Named after American iconic filmmaker Quentin Tarantino, the agony rap hit Tarantino featuring Marwan Pablo is currently leading YouTube trending music topics in Egypt with over a million views.
Pablo started performing with Cairokee in recent years during live shows around the country.
Also trending on other streaming platforms like Spotify, iTunes and Anghami, are other hits from the album including three named for cinema figures (Tarantino, James Dean and Johnny Cash), two for cities (Roma and Costa Rica) and one for a football legend (Roberto), reflecting the album’s main theme of escaping into imagination.
Roma breaks the band’s previous tradition of filming music videos for every song on an album. The only video, directed by Mohamed El-Zayat, is for the song Johnny Cash. The rest of the tracks are only boosted by light-animated illustrations from artist Muhammad Mustafa.
Nostalgia and imagination
Most of the album’s lyrics are written by Cairokee’s lead singer Amir Eid, except for Montasser Hegazy, who writes of the melancholic fear of missing in Matwhashneesh; Mohamed Shafaay who writes of loss in nostalgia in Basrah w Atoh; and Sherif Elhawary’s who writes of the battle with anxiety in a world of falseness in Zaman El Kalam, which is the only track that is not sung by Eid.
Amr Eid is confident, but humble and honest, in his self-discovering lyrics for the songs Roma, Johnny Cash and Roberto. He turns more to romantic dreaming of an imaginary world in James Dean, Costa Rica and Nefsy Ahbek, the latter a romantic duet that features young Moroccan singer Sara Moullablad.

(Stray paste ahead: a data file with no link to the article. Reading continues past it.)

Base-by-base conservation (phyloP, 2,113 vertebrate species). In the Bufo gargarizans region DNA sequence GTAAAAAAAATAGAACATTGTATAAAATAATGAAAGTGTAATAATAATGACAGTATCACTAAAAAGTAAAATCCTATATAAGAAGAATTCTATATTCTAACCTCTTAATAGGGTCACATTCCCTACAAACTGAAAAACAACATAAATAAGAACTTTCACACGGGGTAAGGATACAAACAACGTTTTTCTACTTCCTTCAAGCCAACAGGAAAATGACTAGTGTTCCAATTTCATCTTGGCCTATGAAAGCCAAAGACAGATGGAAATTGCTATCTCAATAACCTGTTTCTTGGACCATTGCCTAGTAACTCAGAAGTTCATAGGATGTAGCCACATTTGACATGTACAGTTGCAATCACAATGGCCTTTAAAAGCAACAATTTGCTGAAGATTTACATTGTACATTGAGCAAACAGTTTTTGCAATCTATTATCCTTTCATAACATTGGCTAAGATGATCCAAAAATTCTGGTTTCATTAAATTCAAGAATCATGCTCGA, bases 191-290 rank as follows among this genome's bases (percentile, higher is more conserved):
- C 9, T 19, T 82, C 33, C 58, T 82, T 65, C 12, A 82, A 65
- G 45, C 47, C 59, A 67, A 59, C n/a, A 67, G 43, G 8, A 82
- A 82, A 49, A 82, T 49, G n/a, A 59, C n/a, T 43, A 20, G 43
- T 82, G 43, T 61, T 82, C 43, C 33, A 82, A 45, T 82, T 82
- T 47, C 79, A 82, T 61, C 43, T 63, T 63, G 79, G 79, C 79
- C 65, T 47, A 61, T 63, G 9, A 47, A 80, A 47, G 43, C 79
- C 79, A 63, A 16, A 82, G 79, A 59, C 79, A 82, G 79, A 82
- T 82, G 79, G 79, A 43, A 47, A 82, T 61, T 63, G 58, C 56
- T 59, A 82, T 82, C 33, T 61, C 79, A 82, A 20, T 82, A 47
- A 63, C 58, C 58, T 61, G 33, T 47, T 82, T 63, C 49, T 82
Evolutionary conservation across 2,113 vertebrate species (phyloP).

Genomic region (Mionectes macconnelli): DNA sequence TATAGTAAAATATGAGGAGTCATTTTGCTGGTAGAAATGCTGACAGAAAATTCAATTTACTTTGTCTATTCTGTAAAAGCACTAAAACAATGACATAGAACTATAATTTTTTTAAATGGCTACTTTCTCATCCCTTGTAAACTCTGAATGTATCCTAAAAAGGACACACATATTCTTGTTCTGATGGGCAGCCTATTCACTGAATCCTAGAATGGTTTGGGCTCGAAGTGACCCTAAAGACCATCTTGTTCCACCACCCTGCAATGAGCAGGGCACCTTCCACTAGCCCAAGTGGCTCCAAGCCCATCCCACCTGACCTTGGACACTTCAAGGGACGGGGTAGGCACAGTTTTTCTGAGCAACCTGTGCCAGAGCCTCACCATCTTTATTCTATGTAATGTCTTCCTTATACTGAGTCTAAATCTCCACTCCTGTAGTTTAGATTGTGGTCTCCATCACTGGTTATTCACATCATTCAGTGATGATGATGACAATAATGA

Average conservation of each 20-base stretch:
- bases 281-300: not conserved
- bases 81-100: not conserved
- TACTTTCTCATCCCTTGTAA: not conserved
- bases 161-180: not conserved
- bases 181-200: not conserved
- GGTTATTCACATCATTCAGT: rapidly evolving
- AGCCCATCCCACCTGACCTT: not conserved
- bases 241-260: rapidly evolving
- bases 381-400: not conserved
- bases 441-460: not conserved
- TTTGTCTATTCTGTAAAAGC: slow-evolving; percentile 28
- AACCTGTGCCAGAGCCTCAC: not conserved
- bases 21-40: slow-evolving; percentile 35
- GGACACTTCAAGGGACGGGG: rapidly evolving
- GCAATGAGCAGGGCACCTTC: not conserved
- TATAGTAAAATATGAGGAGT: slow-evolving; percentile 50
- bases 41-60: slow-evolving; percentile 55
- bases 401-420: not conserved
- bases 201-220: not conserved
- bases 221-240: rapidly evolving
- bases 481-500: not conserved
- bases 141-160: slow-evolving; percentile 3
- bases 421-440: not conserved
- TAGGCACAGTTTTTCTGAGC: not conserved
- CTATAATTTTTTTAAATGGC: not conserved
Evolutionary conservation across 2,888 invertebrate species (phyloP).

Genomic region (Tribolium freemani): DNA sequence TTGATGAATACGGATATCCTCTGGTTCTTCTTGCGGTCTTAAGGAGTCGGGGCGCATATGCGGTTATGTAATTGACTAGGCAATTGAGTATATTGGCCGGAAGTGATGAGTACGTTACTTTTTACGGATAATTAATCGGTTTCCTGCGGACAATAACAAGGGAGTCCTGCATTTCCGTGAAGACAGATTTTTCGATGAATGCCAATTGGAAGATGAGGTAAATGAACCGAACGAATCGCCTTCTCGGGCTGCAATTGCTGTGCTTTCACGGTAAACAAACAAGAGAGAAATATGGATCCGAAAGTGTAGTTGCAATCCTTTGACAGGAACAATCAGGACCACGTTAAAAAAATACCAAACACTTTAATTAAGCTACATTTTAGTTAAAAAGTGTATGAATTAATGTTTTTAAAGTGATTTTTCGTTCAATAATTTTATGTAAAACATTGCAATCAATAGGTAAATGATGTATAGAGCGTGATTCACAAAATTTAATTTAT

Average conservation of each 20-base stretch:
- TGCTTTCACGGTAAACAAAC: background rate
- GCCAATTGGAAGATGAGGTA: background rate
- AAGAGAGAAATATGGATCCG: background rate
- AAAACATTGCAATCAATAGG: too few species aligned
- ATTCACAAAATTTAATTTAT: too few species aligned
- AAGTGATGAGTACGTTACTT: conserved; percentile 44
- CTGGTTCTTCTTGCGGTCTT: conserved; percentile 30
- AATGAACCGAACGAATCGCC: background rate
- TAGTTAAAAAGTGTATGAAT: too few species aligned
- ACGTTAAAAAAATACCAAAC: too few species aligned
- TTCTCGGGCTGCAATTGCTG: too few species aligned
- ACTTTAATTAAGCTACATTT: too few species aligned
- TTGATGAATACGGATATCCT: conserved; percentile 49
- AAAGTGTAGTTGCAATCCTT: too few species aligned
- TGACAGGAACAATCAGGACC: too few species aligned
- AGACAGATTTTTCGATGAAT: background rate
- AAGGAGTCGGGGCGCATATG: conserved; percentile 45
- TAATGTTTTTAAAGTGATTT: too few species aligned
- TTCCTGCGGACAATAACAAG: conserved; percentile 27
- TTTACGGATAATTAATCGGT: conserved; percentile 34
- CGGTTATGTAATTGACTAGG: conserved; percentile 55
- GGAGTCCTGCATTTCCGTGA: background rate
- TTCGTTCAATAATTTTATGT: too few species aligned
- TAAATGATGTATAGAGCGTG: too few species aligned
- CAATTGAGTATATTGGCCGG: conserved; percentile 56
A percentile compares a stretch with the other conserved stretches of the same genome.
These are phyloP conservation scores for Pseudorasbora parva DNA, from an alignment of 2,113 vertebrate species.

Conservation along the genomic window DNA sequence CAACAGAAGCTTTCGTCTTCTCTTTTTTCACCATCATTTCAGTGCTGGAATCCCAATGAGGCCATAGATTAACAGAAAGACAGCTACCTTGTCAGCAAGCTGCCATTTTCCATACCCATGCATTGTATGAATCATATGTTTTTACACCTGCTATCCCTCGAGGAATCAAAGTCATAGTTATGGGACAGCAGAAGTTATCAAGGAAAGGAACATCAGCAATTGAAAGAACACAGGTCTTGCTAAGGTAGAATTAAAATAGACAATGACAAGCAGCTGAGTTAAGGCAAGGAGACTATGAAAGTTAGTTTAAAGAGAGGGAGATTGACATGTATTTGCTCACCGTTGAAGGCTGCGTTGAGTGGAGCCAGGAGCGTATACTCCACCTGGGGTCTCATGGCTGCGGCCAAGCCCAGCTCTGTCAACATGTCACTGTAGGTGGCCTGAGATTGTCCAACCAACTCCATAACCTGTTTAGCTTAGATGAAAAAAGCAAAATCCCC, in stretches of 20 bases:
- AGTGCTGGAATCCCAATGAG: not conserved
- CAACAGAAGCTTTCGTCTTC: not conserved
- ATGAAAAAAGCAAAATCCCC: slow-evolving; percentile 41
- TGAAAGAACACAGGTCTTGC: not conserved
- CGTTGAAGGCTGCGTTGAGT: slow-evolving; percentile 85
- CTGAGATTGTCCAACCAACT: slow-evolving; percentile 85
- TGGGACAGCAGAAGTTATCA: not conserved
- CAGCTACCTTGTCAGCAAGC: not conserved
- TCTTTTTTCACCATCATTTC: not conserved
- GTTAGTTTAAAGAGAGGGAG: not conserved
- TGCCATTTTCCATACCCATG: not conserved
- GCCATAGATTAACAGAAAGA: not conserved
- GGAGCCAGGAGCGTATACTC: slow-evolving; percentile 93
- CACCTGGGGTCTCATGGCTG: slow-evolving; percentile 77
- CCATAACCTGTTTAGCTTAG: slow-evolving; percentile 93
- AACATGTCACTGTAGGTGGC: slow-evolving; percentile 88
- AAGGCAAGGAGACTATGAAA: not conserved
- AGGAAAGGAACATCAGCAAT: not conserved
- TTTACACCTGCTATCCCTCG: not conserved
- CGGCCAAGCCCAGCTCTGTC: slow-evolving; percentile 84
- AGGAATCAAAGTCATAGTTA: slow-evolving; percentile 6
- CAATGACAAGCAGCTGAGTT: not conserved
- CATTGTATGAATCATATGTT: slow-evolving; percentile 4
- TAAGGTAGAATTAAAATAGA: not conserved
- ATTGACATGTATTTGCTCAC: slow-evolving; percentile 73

The album also includes the ambitious but defeated dreamy anthem Ana Negm, the main theme for the TV series Rivo by director Yehia Ismail that stars two Cairokee members; Eid and Tamer Hesham.
Notably, the album lacks the confronting rebellious lyrics which Cairokee is most popular for, like earlier hits Nefsy Afaggar, Dinasour, El-Sekka Shemal, Ehna El-Shaab, Nas w Nas and Matloob Zaeim.
Western Flavours Only
Musically, the album is generally dominated by indie rock forms, coloured with indie pop pads and EDM synth sounds as well as rap grooves in some songs, with the dominating mellow melodies tending towards rap styles, especially in verses.
With most compositions written in minor keys, the oriental scales and Shaabi flavors – which was frequently used by Cairokee in previous hits like El-Keif, Kan Lak Maaya, Gharib fi Belad Ghariba and Am Gharib – are obviously absent in Roma, whose mood is mostly solidly united.
As a vocalist, Eid sounds confident using his trademark throaty voice styles in this album, but his mumble rap techniques makes it harder to follow the lyrics clearly, especially with his characteristic pronunciation of phonetics and articulation.
US and beyond
Having recently performed in Saudi Arabia and UAE, Cairokee is currently touring across the United States before another tour in Europe that will see concerts in Paris (19 November), London (20 November) and Berlin (23 November).
They will also perform in Cairo at Al-Manara Arena on 11 November.
The Black Stars
Consisting of Eid, Hesham, El-Hawary, Adam El-Alfy and Sherif Mostafa, Cairokee was founded in 2003 with their first big success in 2011 after the release of their hit single Sowt El-Horreya (“The Voice of Freedom”).
They then cemented their popularity with a number of albums, including El-Sekka Shemal (2015), Naas w Naas (2015), A Drop of White (2017) and The Ugly Ducklings (2019), to become among the top bands in the region.
The five childhood friends initially launched their band under the name of The Black Star playing some Arabic and English covers in various gigs in Egypt before the name ‘Cairokee’ popped. The name merges two words – Cairo and karaoke – to mean the band is singing along with Cairo.
The albums tracks are competing with many other trending songs of the month including Bahaa Sultan’s Delwaqti Agabnako, Tamer Hosni’s Haytna and Donia Samir Ghanem’s Na7mou7, among other new releases.